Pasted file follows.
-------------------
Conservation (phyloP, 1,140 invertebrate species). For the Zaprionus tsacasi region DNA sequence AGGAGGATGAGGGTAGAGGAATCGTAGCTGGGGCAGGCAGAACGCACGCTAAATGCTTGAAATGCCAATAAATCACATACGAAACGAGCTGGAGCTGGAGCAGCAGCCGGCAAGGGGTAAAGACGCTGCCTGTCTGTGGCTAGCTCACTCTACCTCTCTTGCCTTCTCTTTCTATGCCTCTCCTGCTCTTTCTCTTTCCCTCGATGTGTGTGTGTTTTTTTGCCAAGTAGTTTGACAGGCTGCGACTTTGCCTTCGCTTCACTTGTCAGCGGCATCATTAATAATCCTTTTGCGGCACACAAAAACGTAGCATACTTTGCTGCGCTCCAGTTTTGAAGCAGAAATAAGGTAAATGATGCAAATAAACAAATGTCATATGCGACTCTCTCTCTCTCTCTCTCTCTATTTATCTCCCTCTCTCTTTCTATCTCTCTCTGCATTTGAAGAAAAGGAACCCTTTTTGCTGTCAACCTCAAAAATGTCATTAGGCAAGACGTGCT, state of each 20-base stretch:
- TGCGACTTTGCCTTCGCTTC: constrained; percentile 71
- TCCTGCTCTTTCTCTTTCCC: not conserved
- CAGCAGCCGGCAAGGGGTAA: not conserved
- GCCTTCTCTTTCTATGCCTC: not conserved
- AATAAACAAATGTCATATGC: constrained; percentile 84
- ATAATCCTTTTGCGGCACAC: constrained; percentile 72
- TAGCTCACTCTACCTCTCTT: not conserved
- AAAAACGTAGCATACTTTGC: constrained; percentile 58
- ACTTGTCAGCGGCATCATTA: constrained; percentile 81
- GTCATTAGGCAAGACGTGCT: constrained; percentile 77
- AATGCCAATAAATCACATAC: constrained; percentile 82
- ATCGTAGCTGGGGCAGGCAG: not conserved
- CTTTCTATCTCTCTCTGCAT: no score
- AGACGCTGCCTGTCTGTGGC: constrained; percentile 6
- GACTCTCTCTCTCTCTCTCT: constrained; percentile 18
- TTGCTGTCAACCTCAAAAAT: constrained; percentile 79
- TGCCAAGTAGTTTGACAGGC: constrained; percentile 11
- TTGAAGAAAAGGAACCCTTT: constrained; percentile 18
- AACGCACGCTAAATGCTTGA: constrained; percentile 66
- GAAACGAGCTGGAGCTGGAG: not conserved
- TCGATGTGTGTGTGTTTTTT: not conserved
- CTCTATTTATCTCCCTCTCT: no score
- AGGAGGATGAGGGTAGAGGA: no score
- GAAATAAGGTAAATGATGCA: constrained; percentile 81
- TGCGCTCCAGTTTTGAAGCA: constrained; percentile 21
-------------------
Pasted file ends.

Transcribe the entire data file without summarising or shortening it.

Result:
Conservation (phyloP, 1,140 invertebrate species). For the Zaprionus tsacasi region DNA sequence AGGAGGATGAGGGTAGAGGAATCGTAGCTGGGGCAGGCAGAACGCACGCTAAATGCTTGAAATGCCAATAAATCACATACGAAACGAGCTGGAGCTGGAGCAGCAGCCGGCAAGGGGTAAAGACGCTGCCTGTCTGTGGCTAGCTCACTCTACCTCTCTTGCCTTCTCTTTCTATGCCTCTCCTGCTCTTTCTCTTTCCCTCGATGTGTGTGTGTTTTTTTGCCAAGTAGTTTGACAGGCTGCGACTTTGCCTTCGCTTCACTTGTCAGCGGCATCATTAATAATCCTTTTGCGGCACACAAAAACGTAGCATACTTTGCTGCGCTCCAGTTTTGAAGCAGAAATAAGGTAAATGATGCAAATAAACAAATGTCATATGCGACTCTCTCTCTCTCTCTCTCTCTATTTATCTCCCTCTCTCTTTCTATCTCTCTCTGCATTTGAAGAAAAGGAACCCTTTTTGCTGTCAACCTCAAAAATGTCATTAGGCAAGACGTGCT, state of each 20-base stretch:
- TGCGACTTTGCCTTCGCTTC: constrained; percentile 71
- TCCTGCTCTTTCTCTTTCCC: not conserved
- CAGCAGCCGGCAAGGGGTAA: not conserved
- GCCTTCTCTTTCTATGCCTC: not conserved
- AATAAACAAATGTCATATGC: constrained; percentile 84
- ATAATCCTTTTGCGGCACAC: constrained; percentile 72
- TAGCTCACTCTACCTCTCTT: not conserved
- AAAAACGTAGCATACTTTGC: constrained; percentile 58
- ACTTGTCAGCGGCATCATTA: constrained; percentile 81
- GTCATTAGGCAAGACGTGCT: constrained; percentile 77
- AATGCCAATAAATCACATAC: constrained; percentile 82
- ATCGTAGCTGGGGCAGGCAG: not conserved
- CTTTCTATCTCTCTCTGCAT: no score
- AGACGCTGCCTGTCTGTGGC: constrained; percentile 6
- GACTCTCTCTCTCTCTCTCT: constrained; percentile 18
- TTGCTGTCAACCTCAAAAAT: constrained; percentile 79
- TGCCAAGTAGTTTGACAGGC: constrained; percentile 11
- TTGAAGAAAAGGAACCCTTT: constrained; percentile 18
- AACGCACGCTAAATGCTTGA: constrained; percentile 66
- GAAACGAGCTGGAGCTGGAG: not conserved
- TCGATGTGTGTGTGTTTTTT: not conserved
- CTCTATTTATCTCCCTCTCT: no score
- AGGAGGATGAGGGTAGAGGA: no score
- GAAATAAGGTAAATGATGCA: constrained; percentile 81
- TGCGCTCCAGTTTTGAAGCA: constrained; percentile 21